Sculptor Alicia Eggert creates immersive artworks that examine the significance of language and time and how these two powerful, yet invisible, forces shape our perception of reality.
Her neon billboard This Present Moment (2019-2020) is in SAAM’s permanent collection. The artwork, based on a quote from the revolutionary futurist Stewart Brand’s book, The Clock of the Long Now (1999), inspired the title of the exhibition This Present Moment: Crafting a Better World.
“This present moment
Used to be
The unimaginable future.”
— Stewart Brand, The Clock of the Long Now
The quote serves as a manifesto for living intentionally, prompting viewers to become more present and consider our impact on the future. Eggert also adds additional significance to her monumental work by utilizing pink neon, a call out to the #MeToo movement against sexual abuse and harassment.
In the exhibition catalogue for This Present Moment, Alicia Eggert shared her thoughts on the power of the past, present, and “unimaginable future.”
In the summer of 2019, I visited the site of Hutton’s Unconformity at Siccar Point in Scotland. I hiked across a green pasture and down a steep hill to a rocky promontory that is considered the birthplace of modern geology. On that promontory in 1788, James Hutton noticed small ripple marks in the stone that represented a distant moment in history, when that spot was at the bottom of the sea. In Hutton’s time, it was commonly believed that the earth was only thousands of years old, but his observation revolutionized our Western understanding of time. Scientists now believe the true age of the earth to be 4.54 billion years. All because one person looked closely at a rock, noticed the marks made by time, translated their form, and then told a new story.
My experience at Siccar Point continues to resonate with me. It has made me appreciate all the ways Time is made tangible. It’s in the light that takes eight minutes to travel from the sun, whose warmth on my skin reminds me that everything I see in the present moment is technically an image of the past. It’s in the rocks beneath my feet, some of which retain the visible footprints of dinosaurs in a riverbed not far from my home in Texas. And it’s in the leaves that collect in my gutters, which I should clean out more often than I do. I consider myself a conceptual artist, but I don’t think ideas alone are ever enough. I like to give language physical, material forms, because I believe we might be able to understand something more fully if we can experience it physically. I like to think of time as a sculptural medium. Time binds individual moments and actions together to create new forms, in the same way that oil binds particles of pigment together to create paint. Time itself cannot be made, but if time is a medium, what can be made present with it? Can it be stretched and compressed like clay? Can it be turned like wood, carved like stone, bent like glass, or woven like twine? If we use time to make new forms, perhaps those forms can help us tell stories that have previously gone untold. In our daily lives, we tend to think in short terms and see the present moment as narrow and small. But the same laws of nature that formed the ripples in those rocks at Siccar Point millions of years ago are still in operation right now.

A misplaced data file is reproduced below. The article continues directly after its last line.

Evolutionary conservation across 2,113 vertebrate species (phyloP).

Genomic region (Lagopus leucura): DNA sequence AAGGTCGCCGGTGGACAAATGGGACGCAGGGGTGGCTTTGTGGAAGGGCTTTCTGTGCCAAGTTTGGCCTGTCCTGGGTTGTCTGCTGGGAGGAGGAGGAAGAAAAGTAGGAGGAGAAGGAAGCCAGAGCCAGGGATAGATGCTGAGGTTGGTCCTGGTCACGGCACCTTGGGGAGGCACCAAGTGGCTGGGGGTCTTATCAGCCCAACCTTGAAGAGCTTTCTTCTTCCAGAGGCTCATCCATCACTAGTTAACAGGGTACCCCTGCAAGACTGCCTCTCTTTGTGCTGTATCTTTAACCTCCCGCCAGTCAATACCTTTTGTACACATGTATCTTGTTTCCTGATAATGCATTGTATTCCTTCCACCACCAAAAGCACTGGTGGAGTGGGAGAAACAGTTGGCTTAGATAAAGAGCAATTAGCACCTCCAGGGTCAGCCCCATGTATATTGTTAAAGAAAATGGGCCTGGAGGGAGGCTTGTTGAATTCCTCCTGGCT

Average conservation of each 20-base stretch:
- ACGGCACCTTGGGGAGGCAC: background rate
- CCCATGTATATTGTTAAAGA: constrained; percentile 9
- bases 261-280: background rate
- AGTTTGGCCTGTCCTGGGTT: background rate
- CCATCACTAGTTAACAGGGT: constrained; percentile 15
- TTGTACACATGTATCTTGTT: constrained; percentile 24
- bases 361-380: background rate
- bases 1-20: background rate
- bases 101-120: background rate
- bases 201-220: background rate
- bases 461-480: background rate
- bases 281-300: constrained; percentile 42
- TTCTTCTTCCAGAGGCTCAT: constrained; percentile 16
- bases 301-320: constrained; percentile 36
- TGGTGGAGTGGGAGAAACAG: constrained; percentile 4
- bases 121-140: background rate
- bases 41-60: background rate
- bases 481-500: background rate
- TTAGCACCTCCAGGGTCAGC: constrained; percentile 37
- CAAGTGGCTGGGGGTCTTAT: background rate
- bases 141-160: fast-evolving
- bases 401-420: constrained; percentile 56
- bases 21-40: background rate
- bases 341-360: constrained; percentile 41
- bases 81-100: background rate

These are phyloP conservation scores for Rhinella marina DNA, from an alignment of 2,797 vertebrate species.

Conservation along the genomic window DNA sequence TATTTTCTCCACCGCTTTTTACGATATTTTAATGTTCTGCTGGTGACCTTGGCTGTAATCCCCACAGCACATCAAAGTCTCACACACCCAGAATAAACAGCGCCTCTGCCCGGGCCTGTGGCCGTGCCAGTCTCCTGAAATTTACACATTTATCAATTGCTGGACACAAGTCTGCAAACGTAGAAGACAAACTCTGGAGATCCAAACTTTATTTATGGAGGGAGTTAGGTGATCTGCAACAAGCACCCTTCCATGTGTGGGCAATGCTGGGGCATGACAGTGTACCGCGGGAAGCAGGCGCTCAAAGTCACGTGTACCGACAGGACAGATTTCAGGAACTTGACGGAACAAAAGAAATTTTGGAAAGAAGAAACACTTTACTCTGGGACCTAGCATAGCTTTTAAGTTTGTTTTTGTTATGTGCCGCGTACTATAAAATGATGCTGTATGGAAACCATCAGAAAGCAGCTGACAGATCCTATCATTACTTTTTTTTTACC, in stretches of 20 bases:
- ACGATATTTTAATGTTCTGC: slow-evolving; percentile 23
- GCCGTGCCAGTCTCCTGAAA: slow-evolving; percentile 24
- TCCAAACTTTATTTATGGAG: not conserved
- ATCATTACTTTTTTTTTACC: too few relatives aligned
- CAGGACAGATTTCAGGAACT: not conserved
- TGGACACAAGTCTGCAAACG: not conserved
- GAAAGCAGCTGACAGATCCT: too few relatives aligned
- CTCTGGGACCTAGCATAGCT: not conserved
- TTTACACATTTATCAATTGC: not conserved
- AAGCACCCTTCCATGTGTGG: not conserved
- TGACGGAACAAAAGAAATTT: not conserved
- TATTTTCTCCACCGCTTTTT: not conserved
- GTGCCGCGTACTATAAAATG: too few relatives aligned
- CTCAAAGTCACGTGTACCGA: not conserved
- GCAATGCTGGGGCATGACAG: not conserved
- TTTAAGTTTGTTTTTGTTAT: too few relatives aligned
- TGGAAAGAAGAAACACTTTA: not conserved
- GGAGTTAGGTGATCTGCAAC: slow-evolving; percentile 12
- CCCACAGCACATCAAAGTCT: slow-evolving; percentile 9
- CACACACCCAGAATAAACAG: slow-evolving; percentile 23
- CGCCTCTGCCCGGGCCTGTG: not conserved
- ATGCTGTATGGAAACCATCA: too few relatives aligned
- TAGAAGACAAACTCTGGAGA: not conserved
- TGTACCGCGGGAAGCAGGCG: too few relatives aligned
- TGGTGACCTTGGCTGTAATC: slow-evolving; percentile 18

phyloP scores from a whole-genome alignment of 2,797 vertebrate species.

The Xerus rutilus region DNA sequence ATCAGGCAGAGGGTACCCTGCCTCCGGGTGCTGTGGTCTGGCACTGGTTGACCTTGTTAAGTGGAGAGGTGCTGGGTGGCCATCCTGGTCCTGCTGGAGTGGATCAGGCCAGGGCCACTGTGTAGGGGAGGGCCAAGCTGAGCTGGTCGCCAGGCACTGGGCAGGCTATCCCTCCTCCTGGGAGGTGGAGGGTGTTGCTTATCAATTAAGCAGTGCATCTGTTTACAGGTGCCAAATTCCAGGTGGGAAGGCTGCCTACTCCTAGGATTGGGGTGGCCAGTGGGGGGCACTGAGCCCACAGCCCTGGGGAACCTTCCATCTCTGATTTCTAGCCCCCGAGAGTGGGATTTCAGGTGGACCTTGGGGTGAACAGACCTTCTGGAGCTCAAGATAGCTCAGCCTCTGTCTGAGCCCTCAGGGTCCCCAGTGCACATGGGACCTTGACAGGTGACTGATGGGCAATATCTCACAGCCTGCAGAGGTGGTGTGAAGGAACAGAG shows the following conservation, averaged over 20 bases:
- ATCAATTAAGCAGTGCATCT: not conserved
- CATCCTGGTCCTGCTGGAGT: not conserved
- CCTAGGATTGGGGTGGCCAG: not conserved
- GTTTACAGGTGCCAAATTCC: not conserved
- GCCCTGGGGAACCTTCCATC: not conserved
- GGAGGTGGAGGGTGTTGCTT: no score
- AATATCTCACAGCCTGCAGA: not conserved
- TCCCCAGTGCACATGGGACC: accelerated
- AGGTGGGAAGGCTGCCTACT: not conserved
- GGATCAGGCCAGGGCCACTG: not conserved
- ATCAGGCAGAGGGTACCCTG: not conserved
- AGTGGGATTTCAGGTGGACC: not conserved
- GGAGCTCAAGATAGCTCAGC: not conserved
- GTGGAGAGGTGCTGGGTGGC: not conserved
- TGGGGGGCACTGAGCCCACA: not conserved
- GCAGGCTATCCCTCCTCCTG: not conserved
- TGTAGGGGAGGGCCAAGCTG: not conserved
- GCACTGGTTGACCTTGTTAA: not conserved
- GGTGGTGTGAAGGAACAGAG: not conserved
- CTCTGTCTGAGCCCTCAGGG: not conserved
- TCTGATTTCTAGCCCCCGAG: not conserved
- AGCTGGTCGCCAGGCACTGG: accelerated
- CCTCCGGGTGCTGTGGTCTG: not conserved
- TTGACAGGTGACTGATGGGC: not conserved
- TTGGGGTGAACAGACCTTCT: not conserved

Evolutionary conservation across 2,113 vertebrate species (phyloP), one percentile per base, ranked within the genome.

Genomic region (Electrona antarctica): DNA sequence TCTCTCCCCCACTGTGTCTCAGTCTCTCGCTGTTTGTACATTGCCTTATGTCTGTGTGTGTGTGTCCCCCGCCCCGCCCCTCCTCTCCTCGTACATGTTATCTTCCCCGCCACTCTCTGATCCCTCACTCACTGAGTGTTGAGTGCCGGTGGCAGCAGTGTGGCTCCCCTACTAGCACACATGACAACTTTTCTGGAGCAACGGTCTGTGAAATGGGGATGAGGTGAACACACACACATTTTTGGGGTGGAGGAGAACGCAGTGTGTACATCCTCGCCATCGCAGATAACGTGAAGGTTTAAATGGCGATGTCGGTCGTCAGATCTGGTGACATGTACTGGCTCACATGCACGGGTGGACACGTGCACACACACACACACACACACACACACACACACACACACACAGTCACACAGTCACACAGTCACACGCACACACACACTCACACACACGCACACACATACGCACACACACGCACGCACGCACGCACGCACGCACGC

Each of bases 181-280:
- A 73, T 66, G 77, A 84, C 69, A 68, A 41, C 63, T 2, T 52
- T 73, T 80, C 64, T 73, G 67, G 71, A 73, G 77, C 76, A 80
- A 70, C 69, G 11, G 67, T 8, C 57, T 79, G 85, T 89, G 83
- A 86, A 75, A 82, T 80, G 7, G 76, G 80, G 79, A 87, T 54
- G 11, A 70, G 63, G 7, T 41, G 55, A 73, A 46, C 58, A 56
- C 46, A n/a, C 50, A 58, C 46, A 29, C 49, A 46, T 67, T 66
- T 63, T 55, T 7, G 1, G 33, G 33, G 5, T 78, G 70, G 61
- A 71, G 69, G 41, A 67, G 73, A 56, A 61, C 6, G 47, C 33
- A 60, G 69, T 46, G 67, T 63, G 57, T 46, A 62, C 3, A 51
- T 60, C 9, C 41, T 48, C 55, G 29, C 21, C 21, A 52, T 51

And it seems like our collective future might depend on our ability to conceive of “this present moment” as much longer and wider than our narrow field of vision can contain. Perhaps, like Hutton, we just have to look more closely at what we already have the ability to perceive. I wonder, what have we yet to notice? And with time as a medium, I wonder what previously unimaginable futures we can make present.
This Present Moment: Crafting a Better World marks the 50th anniversary of SAAM’s Renwick Gallery by celebrating the dynamic landscape of American craft. The exhibition explores how artists—especially women, people of color, LGBTQ+, and Native artists—have crafted spaces for daydreaming, stories of persistence, models of resilience, and methods of activism that resonate today. In order to craft a better world, it must first be imagined. This story is part of a series that takes a closer look at selected artists and artworks with material drawn from exhibition texts and the catalogue.